Architect: Eric Lyons
This three-bedroom house in a tranquil setting was built in 1960 by the renowned development company Span. It was designed by Eric Lyons, a celebrated architect whose work has been widely published and is still much admired today.
Accommodation is arranged over two floors with a large single-storey extension at the back of the house, by architects Hayhurst and Co, which dramatically increases the size of the open-plan living space. Wooden-framed glass doors provide access to the decked garden. At the side of the house there is a useful workshop space and utility room that is accessed from the garden.
The ground floor also includes an enclosed porch area, a study and a cleverly concealed WC, whilst upstairs there are three bedrooms and a family bathroom. There is a garage at the back of the house, accessed through a gate in the rear garden.
The house is positioned at the end of a terrace of six. This particular model of house is a ‘T8′ Span house, designed for family life with large communal living areas. The downstairs space is particularly light, with floor-to-ceiling windows at the front and back and modern skylights over the living room and kitchen. There is original parquet-tiled floor throughout the downstairs – the owners sourced original tiles to match the existing floor when they built the extension – and any additions have been carefully considered to fit with the era and style of the house. There is a wood-burning stove in the corner of the main living space.
Span housing was typically located on quiet roads or in carefully landscaped small cul-de-sacs, with welcoming detail such as tile-hanging or weatherboarding, a total contrast to the council estates of the same period. The majority of Span sites were placed in the outer London suburbs, like Wimbledon, locations which offered the advantage of peaceful settings and existing mature landscapes and trees.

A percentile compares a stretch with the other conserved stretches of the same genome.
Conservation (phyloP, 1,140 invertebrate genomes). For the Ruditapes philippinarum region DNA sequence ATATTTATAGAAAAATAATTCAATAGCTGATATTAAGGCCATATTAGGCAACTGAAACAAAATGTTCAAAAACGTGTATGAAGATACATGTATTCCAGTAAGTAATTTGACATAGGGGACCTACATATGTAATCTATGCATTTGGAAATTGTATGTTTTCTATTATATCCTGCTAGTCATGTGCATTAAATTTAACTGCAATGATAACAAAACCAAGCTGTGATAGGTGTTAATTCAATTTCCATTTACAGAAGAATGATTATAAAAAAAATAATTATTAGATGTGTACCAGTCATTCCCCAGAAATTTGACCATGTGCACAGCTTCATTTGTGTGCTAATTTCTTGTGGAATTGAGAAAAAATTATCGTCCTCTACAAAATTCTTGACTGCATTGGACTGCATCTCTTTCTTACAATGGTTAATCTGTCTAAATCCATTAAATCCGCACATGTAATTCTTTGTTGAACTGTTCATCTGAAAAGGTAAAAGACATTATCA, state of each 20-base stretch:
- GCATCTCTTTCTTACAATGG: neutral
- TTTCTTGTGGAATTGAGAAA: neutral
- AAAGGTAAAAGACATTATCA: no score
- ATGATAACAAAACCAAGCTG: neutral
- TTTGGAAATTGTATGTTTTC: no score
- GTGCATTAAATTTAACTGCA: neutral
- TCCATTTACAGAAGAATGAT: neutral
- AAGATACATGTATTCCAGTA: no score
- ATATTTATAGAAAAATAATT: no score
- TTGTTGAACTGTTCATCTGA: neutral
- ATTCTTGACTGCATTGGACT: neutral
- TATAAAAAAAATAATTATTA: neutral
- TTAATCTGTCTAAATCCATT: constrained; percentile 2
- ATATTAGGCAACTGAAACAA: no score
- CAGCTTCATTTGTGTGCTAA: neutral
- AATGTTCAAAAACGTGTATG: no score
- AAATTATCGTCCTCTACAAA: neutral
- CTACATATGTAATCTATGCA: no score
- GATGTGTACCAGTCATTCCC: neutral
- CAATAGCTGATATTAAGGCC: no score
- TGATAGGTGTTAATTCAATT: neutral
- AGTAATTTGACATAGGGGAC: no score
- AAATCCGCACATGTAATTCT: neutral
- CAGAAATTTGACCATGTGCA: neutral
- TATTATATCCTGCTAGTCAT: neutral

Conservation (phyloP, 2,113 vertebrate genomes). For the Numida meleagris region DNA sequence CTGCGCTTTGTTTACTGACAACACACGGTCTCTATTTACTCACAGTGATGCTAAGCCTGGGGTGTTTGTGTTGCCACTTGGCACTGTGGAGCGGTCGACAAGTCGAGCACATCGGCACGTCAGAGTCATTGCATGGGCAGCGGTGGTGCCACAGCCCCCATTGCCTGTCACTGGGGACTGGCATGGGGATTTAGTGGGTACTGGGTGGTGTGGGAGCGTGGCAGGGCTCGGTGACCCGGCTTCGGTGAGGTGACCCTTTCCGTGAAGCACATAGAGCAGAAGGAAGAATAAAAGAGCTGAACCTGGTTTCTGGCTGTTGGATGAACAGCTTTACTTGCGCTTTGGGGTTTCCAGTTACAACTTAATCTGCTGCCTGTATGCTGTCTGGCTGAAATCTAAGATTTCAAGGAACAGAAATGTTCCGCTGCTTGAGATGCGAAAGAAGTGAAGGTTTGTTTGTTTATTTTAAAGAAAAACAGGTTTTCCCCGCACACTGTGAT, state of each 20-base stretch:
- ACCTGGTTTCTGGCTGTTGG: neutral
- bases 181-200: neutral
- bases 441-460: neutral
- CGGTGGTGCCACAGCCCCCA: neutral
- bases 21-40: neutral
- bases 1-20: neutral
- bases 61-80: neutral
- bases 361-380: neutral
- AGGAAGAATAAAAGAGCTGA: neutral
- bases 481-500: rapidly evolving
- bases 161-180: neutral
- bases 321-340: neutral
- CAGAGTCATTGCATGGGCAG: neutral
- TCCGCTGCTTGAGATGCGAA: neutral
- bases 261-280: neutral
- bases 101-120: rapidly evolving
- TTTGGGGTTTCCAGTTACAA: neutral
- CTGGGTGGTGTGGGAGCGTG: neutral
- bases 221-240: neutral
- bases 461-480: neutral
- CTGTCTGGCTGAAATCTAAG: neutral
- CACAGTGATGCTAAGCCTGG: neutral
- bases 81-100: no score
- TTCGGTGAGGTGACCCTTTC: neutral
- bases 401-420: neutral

The house is close to Wimbledon Common (approximately five minutes’ walk) and both Putney and Wimbledon town centres are within a 10-minute drive (approximately). Southfields Underground Station (District Line) is around half a mile away where one can also find a parade of local shops and cafes. The A3 is nearby for quick access out of London.
Please note that all areas, measurements and distances given in these particulars are approximate and rounded. The text, photographs and floor plans are for general guidance only. The Modern House has not tested any services, appliances or specific fittings — prospective purchasers are advised to inspect the property themselves. All fixtures, fittings and furniture not specifically itemised within these particulars are deemed removable by the vendor.
Having worked for Walter Gropius and Maxwell Fry, Eric Lyons (1912-1980) co-founded the development company Span in 1948, along with Geoffrey Townsend and Leslie Bilsby. Lyons’s Span houses are all about space and light, and blurring the edges between outside and indoor space. He paid great attention to the surrounding landscape, designing and building properties around existing splendid mature trees and creating communal areas that encourage residents to mix. An early Span publication summarises the origin of the name: “It spans the gap between the suburban monotony of the typical ‘spec building’ and the architecturally designed individually built residence.” Outside of his Span work, Lyons carried out a number of other schemes, including public housing for World’s End in Chelsea. He was appointed President of the RIBA in the 1970s.
Key Residential Projects
Estate in Buckinghamshire
Estates in Blackheath